Tom Beatson

dx 12/7/1942

I think we are all lucky to be able to live and tell our stories of how we found out we have diabetes. Sounds like Elena you have a good supporting cast around to help you out along the way. I can also remember the day that I was put in the hospital for being diabetic. It was so scary seemed like 500 people in that small room. I also remember being at the doctors office in the afternoon and the student doctor working with the main doctor just opening the door and telling my mom and I that I was diabetic and shutting the door.

We are all here to help you Elena, any questions or problems people here can help you out.



Hi Elena,

Thank you for sharing your story.  Having the support of family and friends is wonderful, especially when life as a T1 gets annoying.  Continue to trust that God is walking along with you at all times.



This is like my life story, haha.

Diabetes is hard to live with, and i love your little quote on the end about god thinking you can handle it, good point :)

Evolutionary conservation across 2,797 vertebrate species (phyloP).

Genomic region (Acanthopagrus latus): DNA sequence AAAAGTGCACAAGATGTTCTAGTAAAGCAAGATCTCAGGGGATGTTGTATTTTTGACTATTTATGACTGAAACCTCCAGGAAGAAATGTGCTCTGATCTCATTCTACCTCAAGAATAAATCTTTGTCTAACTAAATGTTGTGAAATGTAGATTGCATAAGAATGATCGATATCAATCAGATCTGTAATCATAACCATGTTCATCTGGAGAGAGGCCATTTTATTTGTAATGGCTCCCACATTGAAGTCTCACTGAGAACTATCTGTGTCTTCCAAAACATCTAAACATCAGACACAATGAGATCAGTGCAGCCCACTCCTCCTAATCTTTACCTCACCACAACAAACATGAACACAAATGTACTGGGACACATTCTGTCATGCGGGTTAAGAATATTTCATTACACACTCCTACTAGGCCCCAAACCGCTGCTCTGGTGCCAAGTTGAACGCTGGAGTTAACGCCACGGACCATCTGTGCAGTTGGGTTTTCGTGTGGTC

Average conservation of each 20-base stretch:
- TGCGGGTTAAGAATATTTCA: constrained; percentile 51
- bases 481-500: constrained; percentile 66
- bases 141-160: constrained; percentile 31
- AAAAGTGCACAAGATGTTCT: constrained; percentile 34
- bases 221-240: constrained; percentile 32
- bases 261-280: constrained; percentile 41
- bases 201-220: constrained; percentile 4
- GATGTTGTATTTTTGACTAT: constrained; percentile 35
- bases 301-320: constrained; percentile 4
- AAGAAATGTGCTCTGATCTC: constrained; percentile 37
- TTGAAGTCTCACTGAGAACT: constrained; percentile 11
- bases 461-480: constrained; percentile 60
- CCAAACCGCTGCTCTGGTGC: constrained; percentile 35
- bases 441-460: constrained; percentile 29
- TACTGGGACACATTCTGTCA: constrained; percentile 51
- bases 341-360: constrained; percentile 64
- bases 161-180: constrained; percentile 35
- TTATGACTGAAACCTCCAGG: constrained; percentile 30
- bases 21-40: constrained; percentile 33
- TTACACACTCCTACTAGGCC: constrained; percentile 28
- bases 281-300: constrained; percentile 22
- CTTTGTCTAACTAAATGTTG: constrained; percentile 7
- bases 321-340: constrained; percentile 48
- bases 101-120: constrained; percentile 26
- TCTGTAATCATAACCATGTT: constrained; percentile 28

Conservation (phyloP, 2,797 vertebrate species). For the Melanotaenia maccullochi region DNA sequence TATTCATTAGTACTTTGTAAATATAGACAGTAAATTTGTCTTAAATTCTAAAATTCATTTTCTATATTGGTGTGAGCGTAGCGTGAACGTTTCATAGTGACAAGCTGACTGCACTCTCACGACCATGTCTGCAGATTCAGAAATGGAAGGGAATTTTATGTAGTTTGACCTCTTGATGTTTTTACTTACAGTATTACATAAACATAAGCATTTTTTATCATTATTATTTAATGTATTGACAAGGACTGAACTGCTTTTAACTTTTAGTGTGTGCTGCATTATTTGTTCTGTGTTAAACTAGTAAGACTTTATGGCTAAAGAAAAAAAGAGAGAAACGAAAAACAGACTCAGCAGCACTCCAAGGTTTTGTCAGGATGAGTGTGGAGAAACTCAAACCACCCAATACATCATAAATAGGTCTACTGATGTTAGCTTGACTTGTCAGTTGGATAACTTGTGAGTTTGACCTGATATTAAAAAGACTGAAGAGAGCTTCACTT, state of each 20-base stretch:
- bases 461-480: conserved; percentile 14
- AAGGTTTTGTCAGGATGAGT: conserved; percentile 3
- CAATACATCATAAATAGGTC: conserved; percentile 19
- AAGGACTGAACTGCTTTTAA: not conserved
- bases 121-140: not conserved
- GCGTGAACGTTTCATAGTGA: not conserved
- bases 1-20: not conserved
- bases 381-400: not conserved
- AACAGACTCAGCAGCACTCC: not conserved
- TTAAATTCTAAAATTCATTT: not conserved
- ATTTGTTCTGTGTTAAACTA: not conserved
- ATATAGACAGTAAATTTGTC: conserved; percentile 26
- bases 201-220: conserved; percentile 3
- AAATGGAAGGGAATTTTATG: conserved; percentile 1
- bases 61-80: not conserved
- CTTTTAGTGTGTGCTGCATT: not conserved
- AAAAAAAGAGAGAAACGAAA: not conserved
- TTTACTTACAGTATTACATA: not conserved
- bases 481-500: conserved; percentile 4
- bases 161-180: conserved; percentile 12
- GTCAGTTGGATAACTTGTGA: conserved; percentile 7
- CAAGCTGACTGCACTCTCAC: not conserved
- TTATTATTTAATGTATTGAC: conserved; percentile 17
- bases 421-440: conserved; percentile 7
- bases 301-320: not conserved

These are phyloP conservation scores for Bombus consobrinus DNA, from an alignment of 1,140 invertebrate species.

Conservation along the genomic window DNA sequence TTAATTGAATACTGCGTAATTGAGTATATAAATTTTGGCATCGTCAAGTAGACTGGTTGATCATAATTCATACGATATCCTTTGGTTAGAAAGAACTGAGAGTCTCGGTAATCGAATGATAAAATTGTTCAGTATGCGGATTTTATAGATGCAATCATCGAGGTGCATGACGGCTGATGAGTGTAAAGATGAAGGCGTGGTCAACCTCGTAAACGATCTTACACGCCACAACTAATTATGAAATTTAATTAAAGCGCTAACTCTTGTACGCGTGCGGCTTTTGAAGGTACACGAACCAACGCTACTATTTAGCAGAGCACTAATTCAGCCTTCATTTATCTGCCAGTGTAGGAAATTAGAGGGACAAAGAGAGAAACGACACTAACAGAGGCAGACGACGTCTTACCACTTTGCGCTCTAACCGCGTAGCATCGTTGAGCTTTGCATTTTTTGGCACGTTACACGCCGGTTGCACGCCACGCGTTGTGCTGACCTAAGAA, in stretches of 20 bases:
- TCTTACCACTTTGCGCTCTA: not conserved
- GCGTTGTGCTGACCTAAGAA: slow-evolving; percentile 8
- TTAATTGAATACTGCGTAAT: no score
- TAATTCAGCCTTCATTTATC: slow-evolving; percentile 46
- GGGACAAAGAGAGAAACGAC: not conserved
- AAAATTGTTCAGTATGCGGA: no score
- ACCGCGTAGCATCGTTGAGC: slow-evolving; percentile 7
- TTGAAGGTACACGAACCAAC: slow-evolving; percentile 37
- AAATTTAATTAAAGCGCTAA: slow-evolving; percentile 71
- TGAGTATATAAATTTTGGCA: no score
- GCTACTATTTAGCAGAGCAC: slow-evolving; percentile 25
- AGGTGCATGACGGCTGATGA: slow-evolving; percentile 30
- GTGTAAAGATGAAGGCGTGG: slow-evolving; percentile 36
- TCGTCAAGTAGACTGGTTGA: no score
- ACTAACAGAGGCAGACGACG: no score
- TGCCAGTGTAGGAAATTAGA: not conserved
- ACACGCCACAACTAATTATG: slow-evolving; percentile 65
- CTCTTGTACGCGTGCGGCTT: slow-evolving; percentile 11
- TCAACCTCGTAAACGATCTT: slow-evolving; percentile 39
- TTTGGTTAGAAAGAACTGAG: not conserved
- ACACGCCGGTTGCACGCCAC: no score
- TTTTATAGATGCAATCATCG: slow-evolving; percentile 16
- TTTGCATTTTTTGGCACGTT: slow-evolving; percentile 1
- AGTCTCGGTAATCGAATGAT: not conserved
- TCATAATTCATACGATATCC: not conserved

Thanks you guys, for all the amazing comments, thoughts and support about my story and other posts here! I really love coming to this site because I feel safe here, and I feel like I can share anything that other people wouldn't understand. It's so great to know there are other people that went through and are going through the same tough experiences. Thank you again for replying.

Much heart to heart diabetic love, Elena

Thank you for sharing, Elena...and for the heart to heart diabetic love!


Ditto, I felt like I was reading my own story. That was a very candid description and I was glad you included even the embarassing details.  It's so easy to blame yourself for these symptoms like fatigue, frequent urination, craving sugar and juice, etc., or keep them a secret because it's embarassing.